As the virus becomes more and more widespread, hospitals across the state are taking measures to protect their patients including changing their visitation policies and restrictions on who can be admitted in the buildings.
Once a person walks into the hospital, they will be asked if they have received a flu shot. If they haven't, they will receive a mask and told to sanitize their hands. If you're under 14, they won't be able to walk in at all.
Signs are plastered at the doorways of Connecticut Children's Medical Center and a new visitation policy is now in place.
"No matter how hard you try, there's always the chance that a visitor or another patient or staff member, can transmit an infection to another patient," said Dr. Nick Bennett, who is a professor of pediatric infectious disease at the hospital. "And we have patients in the hospital, who are incredibly sick already."
The flu epidemic this year is different in how early and how fast the cases have been going up.
"Big concern is, we don't know when it's going to peak," Bennett said. "We could be at the peak. We could yet be to peak."
According to the numbers released by the Connecticut Department of Health last week, the number of emergency visits due to flu-like symptoms has gone up 10 percent and there were 332 hospitalizations because of the illness.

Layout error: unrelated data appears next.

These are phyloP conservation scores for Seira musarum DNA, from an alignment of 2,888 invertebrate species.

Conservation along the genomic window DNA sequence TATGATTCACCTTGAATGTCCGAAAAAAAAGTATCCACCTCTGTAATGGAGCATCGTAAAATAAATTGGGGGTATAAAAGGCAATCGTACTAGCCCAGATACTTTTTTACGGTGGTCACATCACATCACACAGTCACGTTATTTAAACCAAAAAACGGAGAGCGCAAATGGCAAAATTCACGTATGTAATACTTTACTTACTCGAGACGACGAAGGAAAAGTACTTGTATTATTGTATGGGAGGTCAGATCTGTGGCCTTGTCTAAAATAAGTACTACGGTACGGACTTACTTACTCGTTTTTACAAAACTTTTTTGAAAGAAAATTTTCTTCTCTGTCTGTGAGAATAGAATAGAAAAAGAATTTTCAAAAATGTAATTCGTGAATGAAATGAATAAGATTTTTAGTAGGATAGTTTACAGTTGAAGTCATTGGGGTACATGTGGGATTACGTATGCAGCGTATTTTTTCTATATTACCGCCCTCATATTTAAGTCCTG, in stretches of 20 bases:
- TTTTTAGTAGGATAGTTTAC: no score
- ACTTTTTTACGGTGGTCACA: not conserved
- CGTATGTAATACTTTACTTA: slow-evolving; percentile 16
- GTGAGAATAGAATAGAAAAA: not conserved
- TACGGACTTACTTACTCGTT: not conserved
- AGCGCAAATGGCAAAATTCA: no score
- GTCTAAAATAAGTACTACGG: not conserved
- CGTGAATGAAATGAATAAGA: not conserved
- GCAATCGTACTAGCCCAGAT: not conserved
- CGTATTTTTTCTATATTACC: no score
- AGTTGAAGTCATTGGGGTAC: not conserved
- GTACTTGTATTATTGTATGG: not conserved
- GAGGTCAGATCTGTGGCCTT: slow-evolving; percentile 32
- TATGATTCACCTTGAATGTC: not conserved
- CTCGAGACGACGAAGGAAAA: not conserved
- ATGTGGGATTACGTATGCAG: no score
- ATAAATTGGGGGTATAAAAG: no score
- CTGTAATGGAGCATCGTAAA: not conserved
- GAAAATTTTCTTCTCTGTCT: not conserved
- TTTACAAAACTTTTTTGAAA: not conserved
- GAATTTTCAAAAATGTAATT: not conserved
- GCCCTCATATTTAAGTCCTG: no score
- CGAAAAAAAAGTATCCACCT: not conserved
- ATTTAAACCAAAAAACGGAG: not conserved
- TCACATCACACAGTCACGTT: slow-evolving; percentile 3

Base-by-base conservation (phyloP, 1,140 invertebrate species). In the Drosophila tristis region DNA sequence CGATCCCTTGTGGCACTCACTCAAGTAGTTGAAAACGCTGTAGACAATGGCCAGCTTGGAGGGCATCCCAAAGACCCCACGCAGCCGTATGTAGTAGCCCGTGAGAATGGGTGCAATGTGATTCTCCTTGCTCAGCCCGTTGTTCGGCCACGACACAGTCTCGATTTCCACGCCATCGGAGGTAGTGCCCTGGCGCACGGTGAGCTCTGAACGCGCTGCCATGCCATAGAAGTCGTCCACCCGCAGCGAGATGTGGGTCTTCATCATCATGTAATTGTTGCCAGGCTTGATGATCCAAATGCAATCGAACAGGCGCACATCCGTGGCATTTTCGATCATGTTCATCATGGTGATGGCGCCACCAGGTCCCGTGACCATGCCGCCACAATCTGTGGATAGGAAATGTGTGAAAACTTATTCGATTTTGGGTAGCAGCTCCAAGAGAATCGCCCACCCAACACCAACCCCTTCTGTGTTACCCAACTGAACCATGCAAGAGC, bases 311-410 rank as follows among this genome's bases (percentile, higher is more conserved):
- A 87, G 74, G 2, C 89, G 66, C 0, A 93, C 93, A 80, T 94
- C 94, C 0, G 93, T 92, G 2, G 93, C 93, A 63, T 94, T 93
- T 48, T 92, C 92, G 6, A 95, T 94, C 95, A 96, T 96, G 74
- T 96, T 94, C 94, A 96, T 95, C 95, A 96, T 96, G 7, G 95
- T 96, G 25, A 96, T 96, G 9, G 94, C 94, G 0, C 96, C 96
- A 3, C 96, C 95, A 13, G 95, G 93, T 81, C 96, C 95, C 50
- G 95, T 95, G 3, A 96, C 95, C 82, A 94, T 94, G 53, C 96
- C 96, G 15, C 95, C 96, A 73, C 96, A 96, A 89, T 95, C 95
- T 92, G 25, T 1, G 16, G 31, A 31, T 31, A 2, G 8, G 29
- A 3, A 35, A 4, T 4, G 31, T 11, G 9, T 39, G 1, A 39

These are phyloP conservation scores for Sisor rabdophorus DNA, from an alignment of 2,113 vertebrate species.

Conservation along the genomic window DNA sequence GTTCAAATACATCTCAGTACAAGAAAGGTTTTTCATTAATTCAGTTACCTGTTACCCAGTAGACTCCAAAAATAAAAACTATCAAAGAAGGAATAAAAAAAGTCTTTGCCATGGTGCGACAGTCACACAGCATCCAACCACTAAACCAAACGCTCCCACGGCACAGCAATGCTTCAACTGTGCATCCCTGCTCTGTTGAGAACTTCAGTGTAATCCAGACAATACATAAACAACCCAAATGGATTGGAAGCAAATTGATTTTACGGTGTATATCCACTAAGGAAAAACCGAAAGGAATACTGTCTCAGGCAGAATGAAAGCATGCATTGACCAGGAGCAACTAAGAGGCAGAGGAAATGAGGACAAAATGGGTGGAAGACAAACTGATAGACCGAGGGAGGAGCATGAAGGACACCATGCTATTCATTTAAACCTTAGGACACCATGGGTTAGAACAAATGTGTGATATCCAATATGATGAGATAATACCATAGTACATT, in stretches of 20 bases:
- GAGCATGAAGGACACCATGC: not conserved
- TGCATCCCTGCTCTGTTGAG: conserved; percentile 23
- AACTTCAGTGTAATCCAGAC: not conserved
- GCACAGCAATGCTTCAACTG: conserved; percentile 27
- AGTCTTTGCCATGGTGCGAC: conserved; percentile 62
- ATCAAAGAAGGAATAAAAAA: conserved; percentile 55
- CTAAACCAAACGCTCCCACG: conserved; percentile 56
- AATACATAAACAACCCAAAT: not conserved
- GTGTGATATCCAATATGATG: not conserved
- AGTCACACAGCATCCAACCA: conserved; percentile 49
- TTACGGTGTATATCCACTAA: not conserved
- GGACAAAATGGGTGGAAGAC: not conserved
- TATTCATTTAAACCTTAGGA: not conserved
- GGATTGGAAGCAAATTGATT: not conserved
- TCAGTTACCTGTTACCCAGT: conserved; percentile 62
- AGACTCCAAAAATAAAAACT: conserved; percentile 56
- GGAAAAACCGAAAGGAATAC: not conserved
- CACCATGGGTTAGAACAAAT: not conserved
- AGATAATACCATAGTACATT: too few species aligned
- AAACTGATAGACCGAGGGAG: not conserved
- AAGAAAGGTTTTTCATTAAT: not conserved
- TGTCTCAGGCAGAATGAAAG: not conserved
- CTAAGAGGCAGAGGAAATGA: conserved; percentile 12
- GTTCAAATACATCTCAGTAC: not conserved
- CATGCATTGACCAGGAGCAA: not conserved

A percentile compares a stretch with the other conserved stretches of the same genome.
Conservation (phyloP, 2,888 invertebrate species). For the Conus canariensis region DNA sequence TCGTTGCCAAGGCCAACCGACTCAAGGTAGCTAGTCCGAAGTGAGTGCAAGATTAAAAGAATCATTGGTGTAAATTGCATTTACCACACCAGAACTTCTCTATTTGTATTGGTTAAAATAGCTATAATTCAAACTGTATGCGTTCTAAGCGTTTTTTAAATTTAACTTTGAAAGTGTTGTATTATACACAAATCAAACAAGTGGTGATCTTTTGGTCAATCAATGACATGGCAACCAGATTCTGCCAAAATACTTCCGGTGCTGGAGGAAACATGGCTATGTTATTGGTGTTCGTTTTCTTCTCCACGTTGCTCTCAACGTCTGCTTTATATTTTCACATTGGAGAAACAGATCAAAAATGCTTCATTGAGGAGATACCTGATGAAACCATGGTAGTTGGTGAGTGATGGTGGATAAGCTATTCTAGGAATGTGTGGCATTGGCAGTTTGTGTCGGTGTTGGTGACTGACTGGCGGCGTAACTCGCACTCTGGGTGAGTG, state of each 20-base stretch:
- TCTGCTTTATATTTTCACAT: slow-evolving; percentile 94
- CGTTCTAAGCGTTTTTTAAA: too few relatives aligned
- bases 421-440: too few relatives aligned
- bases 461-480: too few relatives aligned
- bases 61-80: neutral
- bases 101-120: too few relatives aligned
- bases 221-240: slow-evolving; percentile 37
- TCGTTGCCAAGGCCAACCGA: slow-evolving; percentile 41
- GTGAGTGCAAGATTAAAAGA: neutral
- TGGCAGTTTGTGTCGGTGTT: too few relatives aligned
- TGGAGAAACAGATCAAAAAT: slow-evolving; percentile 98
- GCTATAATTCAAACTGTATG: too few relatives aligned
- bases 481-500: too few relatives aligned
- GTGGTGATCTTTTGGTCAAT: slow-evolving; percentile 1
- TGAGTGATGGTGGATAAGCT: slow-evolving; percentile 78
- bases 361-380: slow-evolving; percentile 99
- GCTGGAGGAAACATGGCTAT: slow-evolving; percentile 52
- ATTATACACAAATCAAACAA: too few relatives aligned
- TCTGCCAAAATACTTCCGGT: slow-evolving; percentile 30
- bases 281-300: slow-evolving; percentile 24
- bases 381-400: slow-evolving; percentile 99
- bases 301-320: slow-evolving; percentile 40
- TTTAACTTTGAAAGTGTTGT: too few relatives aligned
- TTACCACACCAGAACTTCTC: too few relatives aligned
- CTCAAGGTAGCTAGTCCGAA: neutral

"We have spiked up dramatically in the last week or two. So we're catching up," Bennett said. "It's not that we have a magic wand that stopped us from getting sick here."
Bennett said influenza is the number one bug that's coming in right now. And that is why they are taking extra precautions.
The entire medical staff had to get their flu shots and two workers who did not get it, were fired. And for the time being, anyone under 14 years old will not be able to visit their siblings or friends at the hospital.
"We want to keep our vulnerable populations as safe as we can," Bennett said. "And that means unfortunately for some of these families, restricting visitations."
If someone has not gotten their flu shot yet, doctors said you should still get it as they have no idea how long this season will last. If you do get a vaccine, it will take 10 to 14 days before it becomes effective.
Copyright 2013 WFSB (Meredith Corporation). All rights reserved.
Tuesday, July 29 2014 10:11 AM EDT2014-07-29 14:11:15 GMT
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